The West Indies have learnt by recent bitter experience not to count their chickens before they hatch.
The way things have been these past few years, they have to be out of their shells and chirping loudly before any celebrations can begin.
Yet, the fifth and final Test has incubated nicely over the first four days and their first victory since last June 13 matches ago is ready for hatching.
All that is needed now to finish it off is the discipline and patience that have got the situation to its promising stage.
Throughout the West Indies have shown the resilience that has been so markedly absent from their cricket for so many years and have been unquestionably the better team.
The upshot has been their strongest position since they blew a first innings lead of 143 over England at Lord's with an all-out 54 in their second innings ten months and 14 Tests ago.
Mainly through their toughest character, Ridley Jacobs, they recovered from the insecurity of 126 for five in their second innings on the fourth day to total 301.
It left South Africa with a colossal task to keep their unbeaten sequence of 12 Tests intact and extend their lead in the series to 3-0.
The challenge was 386 over the last five sessions of the match. No South African team, before or since apartheid, has ever got near that to win a Test and, even though eight of their 11 have Test hundreds to their name, it is a distant goal.
By the close of the day, extended by an hour because of three rain breaks, the West Indies had got rid of three of them for 140, including Herschelle Gibbs and Daryll Cullinan, their two leading scorers in the series with over 400 runs each.
South Africa start the last day needing another 246 off the minimum requirement of 90 overs and the West Indies need another seven wickets.
It is a victory that would not only be an appropriate parting gift for Courtney Walsh in his farewell Test but a stimulating result for West Indies cricket that has suffered such pain for so long.
They made the necessary inroads into the South African innings through the same commitment that has marked their game throughout.
In a lively, accurate spell before tea, Merv Dillon removed the lefthanded Gary Kirsten, caught off the under edge as he belatedly pulled his bat out of the path of a lifter over off-stump, delivered from round the wicket.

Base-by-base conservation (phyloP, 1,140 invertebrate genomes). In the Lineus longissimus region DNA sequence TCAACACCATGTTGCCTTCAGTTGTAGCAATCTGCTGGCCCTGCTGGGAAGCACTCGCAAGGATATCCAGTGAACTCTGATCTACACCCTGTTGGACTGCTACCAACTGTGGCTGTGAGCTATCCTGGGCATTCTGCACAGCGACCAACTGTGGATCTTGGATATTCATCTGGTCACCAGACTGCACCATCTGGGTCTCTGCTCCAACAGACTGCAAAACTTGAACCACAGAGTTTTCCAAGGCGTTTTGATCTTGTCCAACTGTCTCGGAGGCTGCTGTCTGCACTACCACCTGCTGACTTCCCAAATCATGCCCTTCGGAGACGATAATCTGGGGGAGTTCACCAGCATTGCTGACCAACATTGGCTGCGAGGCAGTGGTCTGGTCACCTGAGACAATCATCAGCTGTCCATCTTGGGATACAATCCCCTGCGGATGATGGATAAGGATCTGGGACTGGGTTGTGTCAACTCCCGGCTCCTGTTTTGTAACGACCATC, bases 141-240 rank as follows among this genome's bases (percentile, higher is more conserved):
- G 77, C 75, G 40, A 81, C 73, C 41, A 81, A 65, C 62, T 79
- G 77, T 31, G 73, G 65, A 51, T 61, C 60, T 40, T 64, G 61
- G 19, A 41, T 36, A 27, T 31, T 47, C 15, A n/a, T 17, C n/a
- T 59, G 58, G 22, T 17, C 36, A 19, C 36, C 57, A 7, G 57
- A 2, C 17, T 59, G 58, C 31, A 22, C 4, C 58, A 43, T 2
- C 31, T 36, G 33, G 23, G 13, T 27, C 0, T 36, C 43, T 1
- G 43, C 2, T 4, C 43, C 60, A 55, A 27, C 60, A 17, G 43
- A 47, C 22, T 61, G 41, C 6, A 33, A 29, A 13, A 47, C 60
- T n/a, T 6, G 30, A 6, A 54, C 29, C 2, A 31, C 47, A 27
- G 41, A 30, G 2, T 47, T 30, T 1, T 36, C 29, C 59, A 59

The West Indies were realistic enough to know not to expect another South African collapse as in their first innings 141. Gibbs, as adventurous as always, and Neil McKenzie, promoted to No. 3 for the third time in the series, made them work for an hour and 40 minutes while adding 65.
Finally, Gibbs' patience was exhausted as Dinanath Ramnarine and Hooper contained him after an after-tea flourish in which he punished Dillon's looseness that brought 29 runs from four overs.
Heaving an ugly sweep at Hooper, Gibbs was bowled, an embarrasing end to a fruitful series for the opener.
Cullinan, South Africa's most prolific batsman with hundreds at Queen's Park and Kensington already in the series, replaced Gibbs.
He played with few problems before Hooper recalled Walsh for a second spell.
The man of the moment had been off the field receiving attention and a soothing injection after a painful blow to the ankle while batting earlier in the day. The Sabina crowd greeted his return with the understandable reception and almost brought the house down when his third ball beat Cullinan coming forward for umpire Steve Bucknor's lbw decision.
Another three-quarters of an hour remained and McKenzie and Jacques Kallis only survived it with a few alarms.
Kallis edged Ramnarine a foot short of Chris Gayle at slip. McKenzie just managed to scramble back into his ground before Jacobs broke the stumps after one from Ramnarine that deflected from the pads. McKenzie again got the benefit of Bucknor's little doubt on an lbw claim from Walsh.
The West Indies' position was already strong when the day started on a humid morning with clouds hovering low over the Blue Mountains. The lead was already 339 but captain Hooper called for another 30.
He got more, even after Ramnarine was dubiously caught at first slip by Cullinan off Shaun Pollock's third ball of the day.
Tossing the ball in the air as he fell backwards and diving forward to try to gather it in again, Cullinan did not seem to have control of the ball but umpire Srinivas Ventararaghavan raised his finger all the same.
It made no significant difference. In between a break for one of the day's three showers, Jacobs and Cameron Cuffy raised a further 32 before Jacobs swung his hook off Lance Klusener to deep square-leg.
His 85, occupying just over four hours all told, was made while 161 were scored, an invaluable contribution from an invaluable player.
As Walsh walked to the wicket for the last time in Test cricket, the South Africans formed a guard of honour as the Englishmen did at the Oval last August and the Australians did at the SCG last January. It was another touching tribute to a greatly admired sportsman.
Walsh at least avoided adding to his record 43 Test ducks before he skewed a catch to cover. Soon he was back, striving for the result he is desperate to achieve.